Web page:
NFL Team Report - Detroit Lions - NOTES, QUOTES

--Lions head coach Jim Schwartz vehemently denied a report that defensive tackle Ndamukong Suh is overly aggressive during practice. During Fox's pregame show Sunday, Jay Glazer reported that Suh's teammates have expressed concern about him being uncontrollable in practice.

"Even in practice, Ndamukong gives guys the business," Glazer said. "He'll slam a guy's head against the ground. He'll stomp on a guy. He'll take little shots at guys. And guys are concerned if he can't control himself even in practice with us, how can he control himself against someone else's jersey?"

Said Schwartz: "I can say, unequivocally, he has never slammed anybody's head to the ground or stomped on anybody. That's just inflammatory stuff that it gets headlines and it gets a reaction. I would bet that you guys (reporters) would've reported that long before a guy that's never been to one of our practices reports it."

Center Dominic Raiola, who butts heads with Suh as much as anybody, also said the report was bogus.

"I've never seen it," he told the Detroit Free Press. "I've been here with him since he was a rookie, since his first day on the practice field. And he practices hard like a professional, like how a pro should practice. And I see no problem with the way he practices. I don't think he'd be our captain right now if all that being said is true. I don't think there's one ounce of truth to that at all."

--What happened to the Lions' vertical passing game? Through the first two games, their passing game has been little more than an assortment of screens and slants, dinks and dunks. Quarterback Matthew Stafford has amassed 630 passing yards in two games, but his passes are traveling an average of about seven yards in the air.

"We are doing what the defense dictates," Stafford said. "We played Minnesota and they were dropping guys as deep as you'll ever see in a game and it forces us to take the underneath stuff."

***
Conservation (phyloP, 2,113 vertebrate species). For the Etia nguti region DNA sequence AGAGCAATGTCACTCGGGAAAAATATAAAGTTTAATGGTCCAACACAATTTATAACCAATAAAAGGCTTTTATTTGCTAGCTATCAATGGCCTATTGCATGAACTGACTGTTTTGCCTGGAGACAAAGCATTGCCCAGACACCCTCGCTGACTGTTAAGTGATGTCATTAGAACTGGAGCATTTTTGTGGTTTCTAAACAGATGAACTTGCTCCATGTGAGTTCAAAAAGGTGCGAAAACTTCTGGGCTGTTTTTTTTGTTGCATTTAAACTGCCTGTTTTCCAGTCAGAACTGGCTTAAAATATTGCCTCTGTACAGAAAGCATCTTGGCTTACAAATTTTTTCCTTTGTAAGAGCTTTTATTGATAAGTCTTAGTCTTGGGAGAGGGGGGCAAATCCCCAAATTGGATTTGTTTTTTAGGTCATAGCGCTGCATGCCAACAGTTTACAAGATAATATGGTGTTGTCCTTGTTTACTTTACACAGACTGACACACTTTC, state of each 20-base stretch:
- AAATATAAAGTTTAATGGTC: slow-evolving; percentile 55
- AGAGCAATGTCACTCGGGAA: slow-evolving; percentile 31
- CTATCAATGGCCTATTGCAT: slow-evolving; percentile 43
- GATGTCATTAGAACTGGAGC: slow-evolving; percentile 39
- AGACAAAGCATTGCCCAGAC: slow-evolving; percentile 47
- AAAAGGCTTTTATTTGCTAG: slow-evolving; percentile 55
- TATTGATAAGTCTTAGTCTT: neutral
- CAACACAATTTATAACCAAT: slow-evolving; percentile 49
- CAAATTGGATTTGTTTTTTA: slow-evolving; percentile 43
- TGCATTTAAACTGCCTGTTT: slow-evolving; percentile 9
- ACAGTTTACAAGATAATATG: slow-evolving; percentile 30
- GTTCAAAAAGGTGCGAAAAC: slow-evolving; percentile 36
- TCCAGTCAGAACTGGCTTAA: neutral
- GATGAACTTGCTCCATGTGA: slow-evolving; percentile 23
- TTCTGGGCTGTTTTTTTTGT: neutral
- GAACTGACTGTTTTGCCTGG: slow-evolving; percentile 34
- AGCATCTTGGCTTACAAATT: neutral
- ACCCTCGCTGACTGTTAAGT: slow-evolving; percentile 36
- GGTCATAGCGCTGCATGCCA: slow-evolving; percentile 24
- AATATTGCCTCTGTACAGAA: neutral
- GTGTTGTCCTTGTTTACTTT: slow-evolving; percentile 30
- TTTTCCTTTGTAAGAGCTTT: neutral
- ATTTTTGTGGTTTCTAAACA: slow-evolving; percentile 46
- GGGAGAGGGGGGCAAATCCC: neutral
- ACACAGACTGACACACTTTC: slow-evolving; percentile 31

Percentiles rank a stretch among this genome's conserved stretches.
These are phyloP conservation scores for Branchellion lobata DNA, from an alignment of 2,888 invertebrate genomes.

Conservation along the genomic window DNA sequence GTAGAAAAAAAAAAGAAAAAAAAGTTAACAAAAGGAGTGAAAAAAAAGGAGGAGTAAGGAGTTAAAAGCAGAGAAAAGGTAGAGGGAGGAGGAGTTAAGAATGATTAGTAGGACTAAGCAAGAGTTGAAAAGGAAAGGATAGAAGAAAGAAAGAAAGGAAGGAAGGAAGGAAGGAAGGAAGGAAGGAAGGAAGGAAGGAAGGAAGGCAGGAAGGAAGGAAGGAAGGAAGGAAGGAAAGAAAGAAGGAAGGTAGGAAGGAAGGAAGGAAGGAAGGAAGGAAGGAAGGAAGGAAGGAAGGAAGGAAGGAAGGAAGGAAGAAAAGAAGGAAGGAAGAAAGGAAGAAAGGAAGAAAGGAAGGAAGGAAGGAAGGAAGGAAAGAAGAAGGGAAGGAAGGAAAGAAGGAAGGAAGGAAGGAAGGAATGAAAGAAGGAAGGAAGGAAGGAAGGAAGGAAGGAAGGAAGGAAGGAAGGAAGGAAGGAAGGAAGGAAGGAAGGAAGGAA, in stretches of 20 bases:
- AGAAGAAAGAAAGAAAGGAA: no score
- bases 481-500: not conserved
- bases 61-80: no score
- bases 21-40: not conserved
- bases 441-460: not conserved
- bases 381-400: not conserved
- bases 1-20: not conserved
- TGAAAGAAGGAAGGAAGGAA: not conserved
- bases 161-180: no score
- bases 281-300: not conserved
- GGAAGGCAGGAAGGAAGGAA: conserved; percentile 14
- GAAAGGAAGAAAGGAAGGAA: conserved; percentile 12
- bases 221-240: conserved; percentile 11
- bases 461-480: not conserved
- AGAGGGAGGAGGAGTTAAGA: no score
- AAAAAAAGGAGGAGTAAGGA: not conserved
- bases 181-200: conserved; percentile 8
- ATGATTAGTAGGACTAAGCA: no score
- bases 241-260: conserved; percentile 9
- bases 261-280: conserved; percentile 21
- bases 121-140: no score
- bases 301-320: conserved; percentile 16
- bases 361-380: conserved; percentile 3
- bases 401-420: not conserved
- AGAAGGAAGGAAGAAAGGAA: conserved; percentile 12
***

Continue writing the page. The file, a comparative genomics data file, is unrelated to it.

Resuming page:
The Cardinals did the same thing, even with Reggie Bush injured and out of the game in the second half. They kept their safeties deep and had one of them shading toward Calvin Johnson at all times.

"We're just trying to do what the defense is letting us do," Stafford said. "If they play deep, we're going to take it underneath, catch and run and make good plays that way."

There will be a different dynamic to the preparation this week. Washington defensive coordinator Jim Haslett is a master at disrupting offenses with a variety of well-disguised and not-so-well-disguised blitzes.

"We are playing a coordinator this week that likes to pressure, likes to bring blitzes and it's exciting for us as an offense to have an aggressive coordinator against us," he said.

Here's why: According to research by, the Cardinals blitzed Stafford 14 times last week. In those attempts he was 11 for 14 for 97 yards, a touchdown and a quarterback rating of 119.3.

--According to ESPN research, the Lions have dropped eight passes in two games, 10.4 percent. That's the most in the league.

"I think it's on everybody," Stafford said. "It's on me, too. I've got to give them more catchable passes. I take credit for some things and guys need to make a few more plays, but at the same time, I've had a lot of guys make great catches for me, too. You take the good with the bad."

Stafford made it clear he had not lost confidence in any of his receivers.

"I am ready to go right back to them," he said of his reaction when guys drop his passes. "I want to give them the ball on the next play to get them back into the swing. There is nothing more frustrating as an athlete than to mess up and not have an opportunity to make up for it."